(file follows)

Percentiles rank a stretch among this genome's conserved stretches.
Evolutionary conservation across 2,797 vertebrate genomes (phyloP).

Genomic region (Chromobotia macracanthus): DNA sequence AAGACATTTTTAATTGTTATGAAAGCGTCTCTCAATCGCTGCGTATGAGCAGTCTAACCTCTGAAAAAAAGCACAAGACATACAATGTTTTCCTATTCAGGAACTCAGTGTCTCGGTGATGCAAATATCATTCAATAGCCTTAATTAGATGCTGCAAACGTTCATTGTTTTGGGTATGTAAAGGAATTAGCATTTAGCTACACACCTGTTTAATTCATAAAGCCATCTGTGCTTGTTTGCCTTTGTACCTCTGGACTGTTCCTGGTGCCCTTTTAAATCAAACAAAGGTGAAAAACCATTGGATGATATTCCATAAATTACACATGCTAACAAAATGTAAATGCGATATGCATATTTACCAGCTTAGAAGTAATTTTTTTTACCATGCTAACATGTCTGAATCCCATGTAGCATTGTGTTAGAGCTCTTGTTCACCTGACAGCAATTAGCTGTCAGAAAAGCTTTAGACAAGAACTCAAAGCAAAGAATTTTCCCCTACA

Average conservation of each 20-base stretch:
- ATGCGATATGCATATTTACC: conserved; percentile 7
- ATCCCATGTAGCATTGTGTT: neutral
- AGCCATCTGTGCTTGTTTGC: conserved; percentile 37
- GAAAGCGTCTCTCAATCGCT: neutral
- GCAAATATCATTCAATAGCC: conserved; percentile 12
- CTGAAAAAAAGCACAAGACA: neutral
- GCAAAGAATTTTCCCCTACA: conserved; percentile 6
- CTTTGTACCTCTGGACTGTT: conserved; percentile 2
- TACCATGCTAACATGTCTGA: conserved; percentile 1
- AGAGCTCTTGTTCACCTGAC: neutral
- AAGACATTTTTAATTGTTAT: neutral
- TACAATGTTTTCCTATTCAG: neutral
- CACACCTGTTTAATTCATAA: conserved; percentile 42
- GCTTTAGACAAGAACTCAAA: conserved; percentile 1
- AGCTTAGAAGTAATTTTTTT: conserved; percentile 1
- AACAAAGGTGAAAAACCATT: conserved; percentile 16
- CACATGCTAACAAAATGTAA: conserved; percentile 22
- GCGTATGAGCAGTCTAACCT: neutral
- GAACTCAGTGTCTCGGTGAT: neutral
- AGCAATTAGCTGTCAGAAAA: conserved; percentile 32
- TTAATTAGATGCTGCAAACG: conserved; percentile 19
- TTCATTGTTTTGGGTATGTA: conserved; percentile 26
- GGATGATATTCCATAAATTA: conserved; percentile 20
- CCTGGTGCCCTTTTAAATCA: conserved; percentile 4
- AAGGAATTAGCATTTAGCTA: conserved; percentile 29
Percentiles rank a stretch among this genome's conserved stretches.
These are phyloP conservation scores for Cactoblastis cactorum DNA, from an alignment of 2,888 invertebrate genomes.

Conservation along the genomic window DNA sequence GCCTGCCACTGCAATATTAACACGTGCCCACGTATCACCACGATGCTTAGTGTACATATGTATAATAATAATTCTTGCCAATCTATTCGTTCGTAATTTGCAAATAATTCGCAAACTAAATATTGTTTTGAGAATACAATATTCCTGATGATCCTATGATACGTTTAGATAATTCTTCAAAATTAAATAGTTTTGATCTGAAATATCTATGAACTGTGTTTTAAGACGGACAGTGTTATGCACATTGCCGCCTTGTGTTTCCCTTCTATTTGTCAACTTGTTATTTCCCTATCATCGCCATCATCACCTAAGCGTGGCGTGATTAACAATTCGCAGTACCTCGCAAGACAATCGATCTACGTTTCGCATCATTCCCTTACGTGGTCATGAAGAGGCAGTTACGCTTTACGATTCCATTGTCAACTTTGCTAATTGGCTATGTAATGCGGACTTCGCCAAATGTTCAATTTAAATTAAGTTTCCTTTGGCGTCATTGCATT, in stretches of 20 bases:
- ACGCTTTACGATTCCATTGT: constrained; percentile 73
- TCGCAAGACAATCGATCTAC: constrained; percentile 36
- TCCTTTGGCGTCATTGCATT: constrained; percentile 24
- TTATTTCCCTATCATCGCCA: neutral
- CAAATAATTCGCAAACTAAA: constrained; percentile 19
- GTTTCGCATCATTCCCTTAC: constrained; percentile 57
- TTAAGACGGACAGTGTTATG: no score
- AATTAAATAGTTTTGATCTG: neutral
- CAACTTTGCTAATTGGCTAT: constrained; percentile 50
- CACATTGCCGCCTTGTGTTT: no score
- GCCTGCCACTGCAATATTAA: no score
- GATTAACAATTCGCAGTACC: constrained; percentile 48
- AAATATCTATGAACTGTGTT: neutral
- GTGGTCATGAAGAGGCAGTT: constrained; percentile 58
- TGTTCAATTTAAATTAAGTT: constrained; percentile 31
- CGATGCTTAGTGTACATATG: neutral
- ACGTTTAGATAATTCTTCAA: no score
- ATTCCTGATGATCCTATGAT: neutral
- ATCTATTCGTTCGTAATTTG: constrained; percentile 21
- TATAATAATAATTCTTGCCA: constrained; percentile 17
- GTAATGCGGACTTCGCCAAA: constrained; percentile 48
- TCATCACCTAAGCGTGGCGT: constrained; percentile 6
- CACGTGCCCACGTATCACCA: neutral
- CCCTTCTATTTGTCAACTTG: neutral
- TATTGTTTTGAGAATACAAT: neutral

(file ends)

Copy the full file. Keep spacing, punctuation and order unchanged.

Percentiles rank a stretch among this genome's conserved stretches.
Evolutionary conservation across 2,797 vertebrate genomes (phyloP).

Genomic region (Chromobotia macracanthus): DNA sequence AAGACATTTTTAATTGTTATGAAAGCGTCTCTCAATCGCTGCGTATGAGCAGTCTAACCTCTGAAAAAAAGCACAAGACATACAATGTTTTCCTATTCAGGAACTCAGTGTCTCGGTGATGCAAATATCATTCAATAGCCTTAATTAGATGCTGCAAACGTTCATTGTTTTGGGTATGTAAAGGAATTAGCATTTAGCTACACACCTGTTTAATTCATAAAGCCATCTGTGCTTGTTTGCCTTTGTACCTCTGGACTGTTCCTGGTGCCCTTTTAAATCAAACAAAGGTGAAAAACCATTGGATGATATTCCATAAATTACACATGCTAACAAAATGTAAATGCGATATGCATATTTACCAGCTTAGAAGTAATTTTTTTTACCATGCTAACATGTCTGAATCCCATGTAGCATTGTGTTAGAGCTCTTGTTCACCTGACAGCAATTAGCTGTCAGAAAAGCTTTAGACAAGAACTCAAAGCAAAGAATTTTCCCCTACA

Average conservation of each 20-base stretch:
- ATGCGATATGCATATTTACC: conserved; percentile 7
- ATCCCATGTAGCATTGTGTT: neutral
- AGCCATCTGTGCTTGTTTGC: conserved; percentile 37
- GAAAGCGTCTCTCAATCGCT: neutral
- GCAAATATCATTCAATAGCC: conserved; percentile 12
- CTGAAAAAAAGCACAAGACA: neutral
- GCAAAGAATTTTCCCCTACA: conserved; percentile 6
- CTTTGTACCTCTGGACTGTT: conserved; percentile 2
- TACCATGCTAACATGTCTGA: conserved; percentile 1
- AGAGCTCTTGTTCACCTGAC: neutral
- AAGACATTTTTAATTGTTAT: neutral
- TACAATGTTTTCCTATTCAG: neutral
- CACACCTGTTTAATTCATAA: conserved; percentile 42
- GCTTTAGACAAGAACTCAAA: conserved; percentile 1
- AGCTTAGAAGTAATTTTTTT: conserved; percentile 1
- AACAAAGGTGAAAAACCATT: conserved; percentile 16
- CACATGCTAACAAAATGTAA: conserved; percentile 22
- GCGTATGAGCAGTCTAACCT: neutral
- GAACTCAGTGTCTCGGTGAT: neutral
- AGCAATTAGCTGTCAGAAAA: conserved; percentile 32
- TTAATTAGATGCTGCAAACG: conserved; percentile 19
- TTCATTGTTTTGGGTATGTA: conserved; percentile 26
- GGATGATATTCCATAAATTA: conserved; percentile 20
- CCTGGTGCCCTTTTAAATCA: conserved; percentile 4
- AAGGAATTAGCATTTAGCTA: conserved; percentile 29
Percentiles rank a stretch among this genome's conserved stretches.
These are phyloP conservation scores for Cactoblastis cactorum DNA, from an alignment of 2,888 invertebrate genomes.

Conservation along the genomic window DNA sequence GCCTGCCACTGCAATATTAACACGTGCCCACGTATCACCACGATGCTTAGTGTACATATGTATAATAATAATTCTTGCCAATCTATTCGTTCGTAATTTGCAAATAATTCGCAAACTAAATATTGTTTTGAGAATACAATATTCCTGATGATCCTATGATACGTTTAGATAATTCTTCAAAATTAAATAGTTTTGATCTGAAATATCTATGAACTGTGTTTTAAGACGGACAGTGTTATGCACATTGCCGCCTTGTGTTTCCCTTCTATTTGTCAACTTGTTATTTCCCTATCATCGCCATCATCACCTAAGCGTGGCGTGATTAACAATTCGCAGTACCTCGCAAGACAATCGATCTACGTTTCGCATCATTCCCTTACGTGGTCATGAAGAGGCAGTTACGCTTTACGATTCCATTGTCAACTTTGCTAATTGGCTATGTAATGCGGACTTCGCCAAATGTTCAATTTAAATTAAGTTTCCTTTGGCGTCATTGCATT, in stretches of 20 bases:
- ACGCTTTACGATTCCATTGT: constrained; percentile 73
- TCGCAAGACAATCGATCTAC: constrained; percentile 36
- TCCTTTGGCGTCATTGCATT: constrained; percentile 24
- TTATTTCCCTATCATCGCCA: neutral
- CAAATAATTCGCAAACTAAA: constrained; percentile 19
- GTTTCGCATCATTCCCTTAC: constrained; percentile 57
- TTAAGACGGACAGTGTTATG: no score
- AATTAAATAGTTTTGATCTG: neutral
- CAACTTTGCTAATTGGCTAT: constrained; percentile 50
- CACATTGCCGCCTTGTGTTT: no score
- GCCTGCCACTGCAATATTAA: no score
- GATTAACAATTCGCAGTACC: constrained; percentile 48
- AAATATCTATGAACTGTGTT: neutral
- GTGGTCATGAAGAGGCAGTT: constrained; percentile 58
- TGTTCAATTTAAATTAAGTT: constrained; percentile 31
- CGATGCTTAGTGTACATATG: neutral
- ACGTTTAGATAATTCTTCAA: no score
- ATTCCTGATGATCCTATGAT: neutral
- ATCTATTCGTTCGTAATTTG: constrained; percentile 21
- TATAATAATAATTCTTGCCA: constrained; percentile 17
- GTAATGCGGACTTCGCCAAA: constrained; percentile 48
- TCATCACCTAAGCGTGGCGT: constrained; percentile 6
- CACGTGCCCACGTATCACCA: neutral
- CCCTTCTATTTGTCAACTTG: neutral
- TATTGTTTTGAGAATACAAT: neutral